Star rating: 4 stars ★ ★ ★ ★
After presenting Whistle Down the Wind and Loserville, the Union Theatre conclude its season of British musicals with Steve Brown and Justin Greene’s Spend Spend Spend (music by Brown and book and lyrics by Brown and Greene). Based on the book by Viv Nicholson and Stephen Smith, the story tells of Nicholson’s much-publicised £152,000 Football Pools win in the 1960s. After five years of reckless spending and the untimely death of her husband Keith, Nicholson found herself in dire straits with the bank and became the subject of grotesque tabloid exploitation.
The original production of Spend Spend Spend premiered at the West Yorkshire Playhouse featuring Rosie Ashe as Viv, although the West End transfer to the Piccadilly saw Barbara Dickson play the role and win an Olivier for her performance. Needless to say, the Union scales down the production values to a bare minimum, thankfully without sacrificing the energy and passion of the story. Brown and Greene’s book paints a refreshingly honest portrait of Nicholson, the victim of circumstance and arguably her own worst enemy when it comes to finances.
Where Brown and Greene really hit home is dealing with Nicholson’s relationships with men. Physically abused by her drunken father, Nicholson herself emerges as a sexually aggressive character, evidently with her father’s taste for alcohol. It’s a powerful dynamic that sees Nicholson get through no less than four husbands and yet she remains an eminently sympathetic character – undoubtedly a victim of circumstance but steadfastly refusing to play the victim. Brown’s lyrical score illustrates an uncompromising picture of life in a Northern town but lilting folk rhythms and Yorkshire charm are counterpointed with strong language and a darker subtext.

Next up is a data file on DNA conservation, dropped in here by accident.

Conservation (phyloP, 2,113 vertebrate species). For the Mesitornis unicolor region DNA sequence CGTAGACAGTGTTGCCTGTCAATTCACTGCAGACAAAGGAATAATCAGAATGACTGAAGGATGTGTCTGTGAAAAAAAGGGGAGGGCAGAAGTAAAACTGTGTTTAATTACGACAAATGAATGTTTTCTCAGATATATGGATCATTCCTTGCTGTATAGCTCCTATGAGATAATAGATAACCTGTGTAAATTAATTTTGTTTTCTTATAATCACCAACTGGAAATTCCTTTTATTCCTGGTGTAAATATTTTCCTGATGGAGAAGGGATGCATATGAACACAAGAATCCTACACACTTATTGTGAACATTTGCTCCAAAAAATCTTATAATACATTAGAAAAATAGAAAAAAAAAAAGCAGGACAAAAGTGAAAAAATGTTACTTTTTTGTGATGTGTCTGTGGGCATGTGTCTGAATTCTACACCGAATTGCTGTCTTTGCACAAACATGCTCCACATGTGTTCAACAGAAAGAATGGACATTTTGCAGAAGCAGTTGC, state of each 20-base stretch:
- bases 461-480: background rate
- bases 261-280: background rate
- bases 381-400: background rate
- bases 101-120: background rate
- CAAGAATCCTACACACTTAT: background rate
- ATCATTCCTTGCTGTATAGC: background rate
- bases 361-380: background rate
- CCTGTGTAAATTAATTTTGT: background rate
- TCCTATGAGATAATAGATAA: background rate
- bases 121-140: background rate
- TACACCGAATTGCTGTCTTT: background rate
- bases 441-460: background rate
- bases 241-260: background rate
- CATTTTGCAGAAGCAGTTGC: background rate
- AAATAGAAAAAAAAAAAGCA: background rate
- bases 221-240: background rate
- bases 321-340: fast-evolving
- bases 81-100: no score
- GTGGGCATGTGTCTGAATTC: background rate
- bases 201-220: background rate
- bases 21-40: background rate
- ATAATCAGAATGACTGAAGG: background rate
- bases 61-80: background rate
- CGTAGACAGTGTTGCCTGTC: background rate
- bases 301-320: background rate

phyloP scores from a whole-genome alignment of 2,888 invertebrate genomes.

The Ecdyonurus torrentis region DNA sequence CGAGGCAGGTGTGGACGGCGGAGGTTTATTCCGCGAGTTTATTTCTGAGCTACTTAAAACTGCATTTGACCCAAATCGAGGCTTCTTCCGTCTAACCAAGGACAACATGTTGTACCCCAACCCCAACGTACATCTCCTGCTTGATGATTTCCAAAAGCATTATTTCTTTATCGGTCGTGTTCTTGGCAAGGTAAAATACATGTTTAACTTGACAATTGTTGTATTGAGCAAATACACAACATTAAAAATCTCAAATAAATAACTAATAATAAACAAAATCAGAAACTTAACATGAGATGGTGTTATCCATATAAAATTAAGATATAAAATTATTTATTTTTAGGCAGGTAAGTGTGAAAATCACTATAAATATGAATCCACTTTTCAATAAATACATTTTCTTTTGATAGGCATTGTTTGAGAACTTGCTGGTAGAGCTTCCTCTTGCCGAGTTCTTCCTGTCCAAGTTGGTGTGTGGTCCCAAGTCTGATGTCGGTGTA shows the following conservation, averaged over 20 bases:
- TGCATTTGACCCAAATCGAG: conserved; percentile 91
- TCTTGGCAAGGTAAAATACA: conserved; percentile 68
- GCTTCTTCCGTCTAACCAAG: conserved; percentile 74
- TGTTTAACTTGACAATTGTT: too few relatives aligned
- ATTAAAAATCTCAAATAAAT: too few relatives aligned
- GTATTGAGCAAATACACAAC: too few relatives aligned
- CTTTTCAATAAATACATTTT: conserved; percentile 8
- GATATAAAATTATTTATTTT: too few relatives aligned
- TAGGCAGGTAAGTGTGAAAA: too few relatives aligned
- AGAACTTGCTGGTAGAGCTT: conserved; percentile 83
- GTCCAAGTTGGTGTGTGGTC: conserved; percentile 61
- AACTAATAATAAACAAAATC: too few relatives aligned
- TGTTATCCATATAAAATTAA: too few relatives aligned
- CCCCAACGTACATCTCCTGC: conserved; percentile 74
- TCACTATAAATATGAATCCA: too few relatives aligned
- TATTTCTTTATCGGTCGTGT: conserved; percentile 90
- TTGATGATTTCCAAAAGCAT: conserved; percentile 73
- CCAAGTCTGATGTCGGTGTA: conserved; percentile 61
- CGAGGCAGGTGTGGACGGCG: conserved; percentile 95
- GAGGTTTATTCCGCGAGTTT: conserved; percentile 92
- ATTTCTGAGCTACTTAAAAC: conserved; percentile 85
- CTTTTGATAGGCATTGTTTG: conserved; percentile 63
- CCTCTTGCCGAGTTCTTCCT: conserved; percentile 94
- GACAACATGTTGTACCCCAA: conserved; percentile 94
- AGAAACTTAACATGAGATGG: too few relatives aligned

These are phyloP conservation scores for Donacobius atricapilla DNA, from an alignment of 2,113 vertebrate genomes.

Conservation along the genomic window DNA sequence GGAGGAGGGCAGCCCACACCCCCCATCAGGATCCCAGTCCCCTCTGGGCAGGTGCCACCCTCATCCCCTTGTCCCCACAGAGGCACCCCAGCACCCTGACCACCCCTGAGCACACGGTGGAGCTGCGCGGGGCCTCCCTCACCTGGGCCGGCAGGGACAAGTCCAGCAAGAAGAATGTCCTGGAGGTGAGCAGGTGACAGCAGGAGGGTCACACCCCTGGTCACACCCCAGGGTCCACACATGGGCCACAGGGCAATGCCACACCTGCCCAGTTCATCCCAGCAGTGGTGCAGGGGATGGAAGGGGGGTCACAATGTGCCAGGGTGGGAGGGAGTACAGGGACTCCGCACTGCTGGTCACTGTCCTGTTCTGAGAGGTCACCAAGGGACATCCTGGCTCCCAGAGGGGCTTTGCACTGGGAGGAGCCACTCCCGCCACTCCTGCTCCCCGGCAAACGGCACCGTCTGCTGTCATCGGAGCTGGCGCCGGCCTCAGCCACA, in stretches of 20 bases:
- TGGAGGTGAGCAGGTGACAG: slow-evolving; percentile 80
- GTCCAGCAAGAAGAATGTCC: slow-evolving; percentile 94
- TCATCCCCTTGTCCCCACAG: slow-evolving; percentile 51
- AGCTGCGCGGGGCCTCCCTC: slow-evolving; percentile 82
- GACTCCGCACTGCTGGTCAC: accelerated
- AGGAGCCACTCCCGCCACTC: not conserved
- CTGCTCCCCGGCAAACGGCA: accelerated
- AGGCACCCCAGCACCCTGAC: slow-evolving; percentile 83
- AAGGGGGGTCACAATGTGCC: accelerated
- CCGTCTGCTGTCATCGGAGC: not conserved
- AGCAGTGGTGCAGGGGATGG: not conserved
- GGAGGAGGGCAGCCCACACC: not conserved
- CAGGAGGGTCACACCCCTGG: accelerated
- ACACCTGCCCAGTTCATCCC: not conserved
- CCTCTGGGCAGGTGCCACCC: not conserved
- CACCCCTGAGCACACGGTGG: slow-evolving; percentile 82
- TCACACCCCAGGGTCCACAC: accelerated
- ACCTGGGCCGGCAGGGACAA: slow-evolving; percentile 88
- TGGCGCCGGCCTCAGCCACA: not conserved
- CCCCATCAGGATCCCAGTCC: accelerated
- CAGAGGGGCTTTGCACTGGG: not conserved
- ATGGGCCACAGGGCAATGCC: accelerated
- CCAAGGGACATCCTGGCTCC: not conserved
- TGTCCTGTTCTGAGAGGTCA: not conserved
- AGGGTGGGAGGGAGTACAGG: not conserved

Director Christian Durham picks out this dark subtext perfectly, capturing Nicholson’s world as vividly as a Hogarth etching. This vision is complemented by energetic choreography from Heather Douglas, who ensures that the pace of this rags-to-riches-to-rags-again story never slackens.
Durham is blessed with an exciting ensemble of performers able to deliver the goods with notable leads Katy Dean as the impulsive Young Viv and Julie Armstrong as the older, pragmatic Viv. Dean’s development of Young Viv from simple ice cream girl to sexual predator is not only credible, it’s also very funny. The years given over to drink are equally powerful, culminating in the death of her second husband and the heartbreaking ‘Who’s Gonna Love Me’ – a poignant duet with Armstrong.
Armstrong, acting as narrator for much of the show, weaves a lifetime of regret and yearning into the story. It’s a remarkably human portrait and a gift to any actor, but Armstrong imbibes the role with such passion to make it her own, capturing something of the spirit of the Young Viv behind the Deirdre Barlow glasses. There is also strong support from David Haydn as Viv’s drunken father and James Lyne in his professional debut as Viv’s sweet but ineffectual husband Keith.
The Union has scored a palpable hit here, with a show that many may have missed the first time around. Brown’s knack for capturing tabloid Britain – a trick he admirably pulled off again with the sadly doomed I Can’t Sing! – marks him as one of the most important musical theatre composers working today. Hopefully, we will not have to wait too long before we see his work again in the West End.